Voices in Education

Archives

Showing 141-150 of 301 Posts

Browse all Posts »
Can We Foster School Integration in Our Changing Suburban Communities? America's suburbs are in the middle of a profound racial/ethnic and socioeconomic transformation.
Comments ( )
The Limits and Dangers of McIntosh’s Ideas About White Privilege Recently, a new member, Sam Tanner, joined our collective. Sam is a high school drama teacher and Ph.D. candidate at the University of Minnesota.
Comments ( )
Exploring the Environment with Standards-Based Lessons Throughout most of human history, people have lived in direct contact with nature, growing their own food, raising or killing animals to eat, using trees and stones to build homes, and using water for irrigation, household purposes, and transportation. Since the beginning of time, and long before the existence of formal systems of education, the most important thing humans taught their children was how to survive by exploiting nature’s resources. Not until about 150 years ago, when more people began to live in cities than in the country, and education became more formally organized around the three Rs, did the environment become something optional when it came to education.
Comments ( )
Your Ideas, Your Thoughts, Your Goals, Your Dreams…Your Voice Even with my busy schedule and never-ending to-do list, I always take the time to browse my binder stuffed with hand-written letters, stories, and poems from the incarcerated young people I work with.
Comments ( )
Do Bullying Laws Work? Before 2005, only 15 states had laws about bullying. Since that year, the number of states with laws has more than tripled (according to BullyPolice.Org), yet the debate over the legitimacy and effectiveness of these laws persists.
Comments ( )
Systemic Turnaround: A Strategic Move Out of the Box Children enter schools with different levels of preparedness. Not just in high-poverty areas, but in all schools. Visit any school in the U.S., and teachers will tell you about the wide spread academic needs they address on a daily basis. Yet for well over fifty years, we have educated children using the same traditional structures, arrangements, and approaches.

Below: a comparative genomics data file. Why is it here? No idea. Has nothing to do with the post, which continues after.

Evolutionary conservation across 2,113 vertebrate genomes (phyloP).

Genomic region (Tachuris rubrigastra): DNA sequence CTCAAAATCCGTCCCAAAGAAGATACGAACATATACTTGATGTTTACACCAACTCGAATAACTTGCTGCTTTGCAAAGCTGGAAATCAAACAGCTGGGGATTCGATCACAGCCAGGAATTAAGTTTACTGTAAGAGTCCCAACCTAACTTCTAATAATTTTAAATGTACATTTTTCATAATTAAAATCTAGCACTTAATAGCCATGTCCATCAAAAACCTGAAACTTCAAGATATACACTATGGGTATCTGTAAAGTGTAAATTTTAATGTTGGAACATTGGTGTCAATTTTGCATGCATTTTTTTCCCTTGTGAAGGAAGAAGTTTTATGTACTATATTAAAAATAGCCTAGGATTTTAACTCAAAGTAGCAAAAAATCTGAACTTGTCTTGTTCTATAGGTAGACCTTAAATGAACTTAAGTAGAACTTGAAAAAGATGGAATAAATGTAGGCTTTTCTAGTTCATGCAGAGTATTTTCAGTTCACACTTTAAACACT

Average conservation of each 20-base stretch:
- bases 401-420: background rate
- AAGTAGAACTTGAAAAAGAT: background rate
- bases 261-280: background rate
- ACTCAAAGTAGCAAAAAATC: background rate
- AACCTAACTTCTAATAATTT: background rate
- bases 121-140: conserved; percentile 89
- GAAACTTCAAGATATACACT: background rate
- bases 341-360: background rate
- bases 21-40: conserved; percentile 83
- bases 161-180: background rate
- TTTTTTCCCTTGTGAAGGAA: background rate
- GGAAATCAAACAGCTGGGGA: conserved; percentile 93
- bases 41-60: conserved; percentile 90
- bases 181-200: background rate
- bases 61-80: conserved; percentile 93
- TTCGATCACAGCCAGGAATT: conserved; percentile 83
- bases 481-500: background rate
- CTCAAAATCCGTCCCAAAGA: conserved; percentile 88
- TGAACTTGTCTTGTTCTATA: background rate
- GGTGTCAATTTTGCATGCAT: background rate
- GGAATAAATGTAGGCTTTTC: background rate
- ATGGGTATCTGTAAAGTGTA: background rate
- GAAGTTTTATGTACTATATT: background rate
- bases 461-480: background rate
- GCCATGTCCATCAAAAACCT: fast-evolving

Comments ( )
“What’s Going on Here?” In 1987, roughly halfway through my 10-year tenure as education director at the Museum of Modern Art (MOMA) in New York, several trustees challenged my staff and me to find out if anyone learned from our many educational options. We were asked to be accountable for our teaching: Were we effective? Did people learn what we taught? Sound familiar?
Comments ( )
Five Things Teachers Should Tell Students About Socializing Online Hannah was a fresh-faced 14-year-old, with strikingly pretty reddish-blond hair and an age-appropriate penchant for slightly risky apps and websites. She had an account on Ask.fm, a site where teens pose anonymous questions to their peers. Such anonymity is disinhibiting, and it’s not unusual for the conversations to disintegrate into cruelty.
Comments ( )
Talking About Race with South African Students During a seven-week stay as a visiting professor in South Africa, I was invited to Alexandria High School by its principal, Mr. Matthews.
Comments ( )
Fostering Good Learning Experiences, Starting with High School This would seem an opportune moment in our national history to bring new ideas to the institution of high school. As a parade of commission reports attest, there is growing recognition among stakeholders that high school is not working well for a sizable proportion of young people.
Comments ( )